The high risk visitor group includes some of the most important management consultants and technicians who regularly visit the farm. They also represent a much higher risk of contamination. Consequently, the high risk visitor has the greatest responsibility for reducing or deflecting the risks associated with their visits. The Ohio State University Extension Factsheet specifies that the precautions for high risk visitors begin with those used by the low and medium risk groups and should also include:
- Vehicles should be clean and free of visible manure on tires and wheel wells. Livestock trucks and trailers should be cleaned and disinfected prior to arriving at the farm.
- Visitors should arrive with clean clothing, boots and equipment. Equipment and instruments that have direct animal contact should be cleaned and disinfected before and after visiting the farm.
- Disposable sleeves and gloves and other disposable or disinfectable clothing should be worn whenever there is direct contact with animal discharges or tissues.
- Clean and disinfect dirty equipment and footwear with an appropriate disinfectant before leaving the farm. To prevent contaminating transport vehicles, soiled coveralls should be removed and bagged before people reenter the vehicle. Hands and forearms should be washed with antibacterial soap
- Farm employees who have livestock at their own home should report to work clean and in clean clothes that have not been exposed to their own livestock. They could provide their own clean coveralls.
(Note that in several instances Drs. Bowman and Shulaw point to the use of disinfectants. More information on the cleaning and disinfection and the selection of disinfectants can be found in the Michigan State University Extension Bulletin: Biosecurity Guide for Livestock Farm Visits (E-2842) by Dr. Daniel Grooms D.V.M.)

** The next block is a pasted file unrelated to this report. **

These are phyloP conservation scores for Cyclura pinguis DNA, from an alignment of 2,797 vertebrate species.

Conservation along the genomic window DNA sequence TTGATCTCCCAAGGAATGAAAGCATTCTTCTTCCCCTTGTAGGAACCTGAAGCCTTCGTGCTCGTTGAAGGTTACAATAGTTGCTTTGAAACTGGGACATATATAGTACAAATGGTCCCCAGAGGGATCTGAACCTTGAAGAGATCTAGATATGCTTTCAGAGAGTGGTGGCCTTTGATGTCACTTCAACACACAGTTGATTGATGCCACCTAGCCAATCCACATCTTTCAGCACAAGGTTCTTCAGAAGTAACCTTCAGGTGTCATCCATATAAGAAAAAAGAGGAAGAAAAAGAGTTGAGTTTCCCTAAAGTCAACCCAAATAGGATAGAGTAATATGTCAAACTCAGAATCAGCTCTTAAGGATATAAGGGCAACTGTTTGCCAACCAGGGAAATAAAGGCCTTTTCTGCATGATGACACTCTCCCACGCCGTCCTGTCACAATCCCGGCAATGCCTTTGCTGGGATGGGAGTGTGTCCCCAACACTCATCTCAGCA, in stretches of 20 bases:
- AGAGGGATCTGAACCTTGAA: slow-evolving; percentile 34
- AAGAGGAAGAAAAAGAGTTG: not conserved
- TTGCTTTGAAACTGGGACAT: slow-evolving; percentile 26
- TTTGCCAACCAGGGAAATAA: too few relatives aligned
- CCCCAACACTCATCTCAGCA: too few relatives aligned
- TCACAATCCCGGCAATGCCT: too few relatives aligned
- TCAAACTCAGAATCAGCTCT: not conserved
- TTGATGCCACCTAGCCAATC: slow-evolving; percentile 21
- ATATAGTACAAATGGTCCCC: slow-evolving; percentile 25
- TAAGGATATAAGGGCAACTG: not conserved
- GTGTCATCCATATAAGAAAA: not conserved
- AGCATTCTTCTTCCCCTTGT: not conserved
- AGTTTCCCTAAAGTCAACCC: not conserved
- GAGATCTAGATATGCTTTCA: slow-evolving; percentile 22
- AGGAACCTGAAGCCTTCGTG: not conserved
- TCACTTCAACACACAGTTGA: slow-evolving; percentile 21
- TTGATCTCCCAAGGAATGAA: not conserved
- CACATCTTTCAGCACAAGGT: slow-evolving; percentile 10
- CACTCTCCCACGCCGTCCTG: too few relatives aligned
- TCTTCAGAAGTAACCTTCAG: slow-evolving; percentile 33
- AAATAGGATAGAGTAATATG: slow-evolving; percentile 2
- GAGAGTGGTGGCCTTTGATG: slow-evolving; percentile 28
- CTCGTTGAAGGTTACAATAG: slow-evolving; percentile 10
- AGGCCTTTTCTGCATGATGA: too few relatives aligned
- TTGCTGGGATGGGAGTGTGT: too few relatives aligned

In addition to the others already mentioned, there are two precautions that should be exercised for all visitors to livestock farms. First, all visitors should be screened prior to entry to determine if they have visited another country with the last 7 days. This precaution is part of a visitor’s policy to exclude people who have recently visited countries outside the U.S. where foreign animal diseases such as Foot and Mouth Disease are present.
The second precaution is the companion piece to the visitor’s policy, the visitor’s log. Every person who visits a farm should be required to “sign in” to indicate that they were present on the farm that day. The visitor’s log is intended to provide the farm owner a record, should it be needed, of farm visitors for forensic use if there is ever a large scale animal disease outbreak. It is also useful in determining the numbers of visitors and the basis of risk they represent. The log points to the human links between farms during a disease outbreak and can play a role in determining how long a farm is quarantined.
Biosecurity precautions on livestock operations can play a significant role in the health and wellbeing of both the farm animals and the farm business. Their use on farms will have long term impacts. More information on farm gate biosecurity can be found at the website of Michigan’s Biosecurity Stop Sign Campaign.
Source: Dean Ross, Theodor Ferris, Daniel Grooms, Michigan State University Extension, Department of Animal Science, Department of Large Animal Clinical Sciences